When the operator has finished tightening the element to be torqued, and it is desired to remove the wrench, the operator must operate the air motor in the reverse direction to unload the wrench. This is accomplished by rotating switch 21 to the opposite position, pulling upward on rod 132, and depressing plunger 24. If there has been any back drive at all through the system, cam element 106 will be under the lower surface of cam 114 and out of alignment with slot 116. The upward motion of rod 132 and spool valve 28 to reestablish the open position of the spool valve will bring pivotable end plate 108 into contact with the lower surface of cam 114 and will cause end plate 108 to pivot clockwise against spring 112 so that the cam element 106 can pass by cam plate 114. Spring 112 then pivots end plate 108 clockwise back to its normal position so that the cam element again rests on top of cam plate 114 and spool valve 28 is retained in the open position. Operation of the air motor in reverse direction then removes the load between end coupling 58 and the element which was torqued, and the wrench can be removed from the element when the load is reduced to at or near zero. It should be noted that this backing off of the load does not result in a loosening of the previously torqued element, but rather only removes the load which exists between the end coupling and the element. The wrench is then in a state ready for another cycle of operation, which will be either at the previously selected torque level if the setting of selector handle 122 is not changed, or at whatever new setting may be established for selector handle 122. It can thus be seen that the present invention results in a smoothly operating continuous torque device in which the output torque can be preselected and directly and accurately read out on the device.

While the wrench has been described as air powered, it can be powered by other sources, such as, for example, an electric motor or a hand operated crank. Any such alternative power source would simply be connected to rotate sun gear 44. The readout system could remain the same, but the preset system would have to be equivalently modified to suit the power source, e.g., to operate an electrical switch in the case of an electric motor, or omitted if the wrench is solely manually operated.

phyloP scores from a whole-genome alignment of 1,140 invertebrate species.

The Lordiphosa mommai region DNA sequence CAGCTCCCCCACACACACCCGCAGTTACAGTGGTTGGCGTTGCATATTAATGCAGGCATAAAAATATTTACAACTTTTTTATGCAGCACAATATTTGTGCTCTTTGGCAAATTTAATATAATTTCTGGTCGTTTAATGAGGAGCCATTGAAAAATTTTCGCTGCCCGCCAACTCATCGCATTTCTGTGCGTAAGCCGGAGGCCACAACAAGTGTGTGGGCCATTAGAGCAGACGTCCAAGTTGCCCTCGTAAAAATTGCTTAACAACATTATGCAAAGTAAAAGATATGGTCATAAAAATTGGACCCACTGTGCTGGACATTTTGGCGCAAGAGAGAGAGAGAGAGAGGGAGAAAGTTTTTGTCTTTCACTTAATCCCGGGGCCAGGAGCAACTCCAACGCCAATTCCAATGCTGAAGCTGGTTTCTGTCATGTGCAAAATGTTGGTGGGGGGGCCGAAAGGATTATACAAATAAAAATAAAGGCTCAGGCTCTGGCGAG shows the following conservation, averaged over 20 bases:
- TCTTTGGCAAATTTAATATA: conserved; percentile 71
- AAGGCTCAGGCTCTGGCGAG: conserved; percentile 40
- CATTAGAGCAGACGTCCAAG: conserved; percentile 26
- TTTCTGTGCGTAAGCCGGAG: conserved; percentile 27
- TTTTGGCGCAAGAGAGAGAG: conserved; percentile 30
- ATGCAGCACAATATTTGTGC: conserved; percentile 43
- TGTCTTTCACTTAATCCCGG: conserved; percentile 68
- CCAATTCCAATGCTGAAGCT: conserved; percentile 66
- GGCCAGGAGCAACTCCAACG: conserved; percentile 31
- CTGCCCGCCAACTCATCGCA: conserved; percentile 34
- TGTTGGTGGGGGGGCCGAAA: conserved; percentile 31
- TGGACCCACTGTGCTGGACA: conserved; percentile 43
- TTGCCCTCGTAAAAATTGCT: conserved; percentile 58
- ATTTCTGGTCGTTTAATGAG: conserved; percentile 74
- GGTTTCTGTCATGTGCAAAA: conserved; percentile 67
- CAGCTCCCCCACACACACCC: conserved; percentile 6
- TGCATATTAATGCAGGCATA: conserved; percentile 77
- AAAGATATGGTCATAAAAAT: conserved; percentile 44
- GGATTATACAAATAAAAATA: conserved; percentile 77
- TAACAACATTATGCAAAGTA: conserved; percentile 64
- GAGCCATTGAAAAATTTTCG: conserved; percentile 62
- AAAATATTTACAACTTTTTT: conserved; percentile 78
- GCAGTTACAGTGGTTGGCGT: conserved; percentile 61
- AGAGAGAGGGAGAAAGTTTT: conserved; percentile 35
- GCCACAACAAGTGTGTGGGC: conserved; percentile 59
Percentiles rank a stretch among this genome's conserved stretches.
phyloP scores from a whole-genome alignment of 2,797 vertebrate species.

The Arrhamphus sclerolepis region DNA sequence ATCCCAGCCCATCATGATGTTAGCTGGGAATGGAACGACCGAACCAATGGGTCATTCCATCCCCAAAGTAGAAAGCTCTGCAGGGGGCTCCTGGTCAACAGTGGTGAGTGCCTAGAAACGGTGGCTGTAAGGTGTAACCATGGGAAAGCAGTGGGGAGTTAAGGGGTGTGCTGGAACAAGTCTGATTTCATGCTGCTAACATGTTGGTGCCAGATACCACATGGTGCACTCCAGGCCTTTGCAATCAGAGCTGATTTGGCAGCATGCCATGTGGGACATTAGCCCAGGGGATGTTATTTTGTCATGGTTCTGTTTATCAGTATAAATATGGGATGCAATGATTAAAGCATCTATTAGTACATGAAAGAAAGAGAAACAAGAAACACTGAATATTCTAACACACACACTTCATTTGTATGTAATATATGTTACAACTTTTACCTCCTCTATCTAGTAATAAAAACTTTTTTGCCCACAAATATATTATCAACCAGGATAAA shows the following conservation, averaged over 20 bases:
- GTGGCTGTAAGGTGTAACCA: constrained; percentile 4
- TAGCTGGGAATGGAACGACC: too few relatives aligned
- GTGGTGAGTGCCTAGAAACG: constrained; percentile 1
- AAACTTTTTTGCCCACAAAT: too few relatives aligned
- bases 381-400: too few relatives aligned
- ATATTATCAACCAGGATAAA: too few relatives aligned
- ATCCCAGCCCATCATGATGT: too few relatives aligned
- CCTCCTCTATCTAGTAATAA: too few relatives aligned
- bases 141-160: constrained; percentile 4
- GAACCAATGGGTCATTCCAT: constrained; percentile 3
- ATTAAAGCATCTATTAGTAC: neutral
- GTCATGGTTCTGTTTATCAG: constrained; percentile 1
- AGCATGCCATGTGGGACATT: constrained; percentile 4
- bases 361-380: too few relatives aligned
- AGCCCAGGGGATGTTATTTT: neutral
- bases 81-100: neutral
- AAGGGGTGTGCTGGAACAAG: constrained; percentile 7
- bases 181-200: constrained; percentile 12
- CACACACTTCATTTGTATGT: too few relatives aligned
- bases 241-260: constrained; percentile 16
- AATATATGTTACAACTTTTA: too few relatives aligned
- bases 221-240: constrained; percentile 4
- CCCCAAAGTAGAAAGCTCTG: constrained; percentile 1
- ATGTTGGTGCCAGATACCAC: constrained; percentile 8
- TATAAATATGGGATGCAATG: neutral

While a preferred embodiment has been shown and described, it will be understood that varius modifications may be made thereto without departing from the spirit and scope of the invention. Accordingly, the present invention has been described by way of illustration and not limitation.

Patent Citations
Cited PatentFiling datePublication dateApplicantTitle
US2724266 *Sep 30, 1950Nov 22, 1955Curtiss Wright CorpTorque measuring device
US2764272 *Mar 30, 1954Sep 25, 1956Ingersoll Rand CoOverload release for torque wrench
US3538763 *Dec 31, 1968Nov 10, 1970Chicago Pneumatic Tool CoPneumatic nut-runner having a torque sensing device
US3834467 *Nov 6, 1972Sep 10, 1974Gen Motors CorpPower tool with torque control
US3858444 *Feb 9, 1973Jan 7, 1975Chicago Pneumatic Tool CoAngle nut runner with integral torque transducer means of obtaining value of delivered torque
US3970151 *Jul 3, 1975Jul 20, 1976Gardner-Denver CompanyTorque responsive motor shutoff for power tool
Referenced by
Citing PatentFiling datePublication dateApplicantTitle
US4199032 *Feb 17, 1978Apr 22, 1980Weatherford/Lamb, Inc.Apparatus for measuring and controlling a force
US4212196 *Oct 31, 1978Jul 15, 1980B. K. Sweeney Manufacturing CompanySingle beam torque readout and multiplier apparatus
US4213333 *Oct 31, 1978Jul 22, 1980B. K. Sweeney Manufacturing Co.High torque multiplier and readout apparatus
US4274310 *Jul 20, 1979Jun 23, 1981Roberta H. WessendorfTorque multiplication device
US4665756 *Jul 3, 1985May 19, 1987Raymond Engineering Inc.Torque tool
US5170852 *May 11, 1992Dec 15, 1992Nitto Seiko Co., Ltd.Automatic screw fastening machine
US5442965 *Dec 3, 1993Aug 22, 1995Atlas Copco Controls AbTorque delivering power tool
US6289770Jun 20, 2000Sep 18, 2001Bobby CollinsPower wrench safety switch
US6408720Dec 1, 2000Jun 25, 2002Bobby W. CollinsOffset hydraulic runner apparatus
US6508313Jul 23, 2001Jan 21, 2003Snap-On Technologies, Inc.Impact tool battery pack with acoustically-triggered timed impact shutoff
US7069816Sep 14, 1999Jul 4, 2006Johannes Luebbering AgMotor-driven screw driver
US7137318Nov 24, 2004Nov 21, 2006Falzone Loren PRatchet-based, torqued-enhanced fastener tool
US7225707Sep 14, 2005Jun 5, 2007Brian KnoppTorque wrench with quick-release gear set
US8313403Apr 24, 2009Nov 20, 2012Wilson Jr DavidHollow shaft epicyclic translative drive with centrally positioned transmittance and integrated utility apparatus
DE19841870A1 *Sep 14, 1998Mar 16, 2000Konstanze Saathoff FaMotor driven hand screwing tool with ratchet drive, and torque limiter with ratchet drive and torque limiter arranged in head of screwing tool
Classifications
U.S. Classification173/180, 73/862.23, 73/862.31
International ClassificationB25B23/145
Cooperative ClassificationB25B23/145
European ClassificationB25B23/145